- L’Escala anchovies are extra meaty, salted, and packed in high quality olive oil and/or brining liquid.
- Here, they reversed the concept and stuffed the anchovy inside the olive, likely playing off the idea of L’Escala anchovies being packed in olive oil.
- I thought it was going to be a very salty bite, but it wasn’t. It was salty, but not overly so.
- Part of me wanted to try the L’Escala anchovy alone, or with a simple tomato salad, the traditional Catalan way of enjoying it, but this was a creative bite.
- There was a caramelized candy shell wrapped around half the olive which gave crisp texture and balanced out the saltiness.
- It was a sweet and savoury bite and I could taste the meaty olive and meaty fishy anchovy equally.
- It was a very flavourful, juicy, oily (from both olive and anchovy), and addictive bite.
- If in Vancouver and you love anchovies, try the Anchovies & Eggs at Ask for Luigi.
- This is another signature snack, but they play around with the liqueurs.
- Carpano is known as “the King of Italian vermouth”.
- The Italian distiller Antonio Benedetto Carpano created this modern day red vermouth in 1786.
- Vermouth is a fortified wine made from botanicals and Italian families making it have their own original recipe.
- It is made with various spices, herbs, and roots etc., and the flavour can be earthy, floral, bitter, woody, and or medicinal.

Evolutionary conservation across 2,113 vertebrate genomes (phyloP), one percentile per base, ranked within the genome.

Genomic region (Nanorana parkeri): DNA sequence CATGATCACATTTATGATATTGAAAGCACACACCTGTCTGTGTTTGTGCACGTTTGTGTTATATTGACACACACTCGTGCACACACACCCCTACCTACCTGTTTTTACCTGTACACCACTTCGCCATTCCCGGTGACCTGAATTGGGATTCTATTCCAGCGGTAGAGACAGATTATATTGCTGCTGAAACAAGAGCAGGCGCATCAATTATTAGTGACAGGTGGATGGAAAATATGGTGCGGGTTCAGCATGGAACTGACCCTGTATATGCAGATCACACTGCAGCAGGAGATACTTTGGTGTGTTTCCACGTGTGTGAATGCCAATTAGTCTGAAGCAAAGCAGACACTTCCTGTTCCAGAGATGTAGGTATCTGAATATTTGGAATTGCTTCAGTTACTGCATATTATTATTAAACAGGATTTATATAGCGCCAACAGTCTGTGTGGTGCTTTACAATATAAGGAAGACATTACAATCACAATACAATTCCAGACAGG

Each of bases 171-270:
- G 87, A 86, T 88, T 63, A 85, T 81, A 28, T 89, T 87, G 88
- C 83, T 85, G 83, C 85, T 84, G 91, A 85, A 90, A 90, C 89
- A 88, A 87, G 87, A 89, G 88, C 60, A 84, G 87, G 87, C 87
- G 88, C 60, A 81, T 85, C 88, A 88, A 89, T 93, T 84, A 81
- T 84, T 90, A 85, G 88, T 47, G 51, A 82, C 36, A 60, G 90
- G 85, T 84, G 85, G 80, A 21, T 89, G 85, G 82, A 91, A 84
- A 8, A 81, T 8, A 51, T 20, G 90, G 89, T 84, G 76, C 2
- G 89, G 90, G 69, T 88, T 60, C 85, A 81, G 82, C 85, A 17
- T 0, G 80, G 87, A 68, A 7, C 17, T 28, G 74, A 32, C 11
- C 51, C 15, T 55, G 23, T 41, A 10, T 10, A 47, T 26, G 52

- Usually I expect bonbons at the end of the meal, but here it was served in the beginning.
- The shell tasted like black sesame white (?) chocolate and it was nice and thin.
- It cracked easily and out burst an explosion of grapefruit juice mixed with Carpano vermouth.
- I tasted licorice first perhaps from star anise or fennel in the Carpano, and then a citrusy brightness from the grapefruit.
- It was only half sweet and subtly nutty from the sesame and chocolate, and it had all sorts of aromatics.
- Pleasant bitter notes came from the vermouth, sesame, chocolate and grapefruit, and I never thought of putting all those together.
- The one bite had many layers of flavour and it was a solid palate cleanser with the acidity from the grapefruit.
- This was the only snack I thought was okay, but an “okay” at El Celler de Can Roca is more or less still good.
- They usually serve variations of this omelette as a snack. My version was with smoked herring caviar – egg in egg.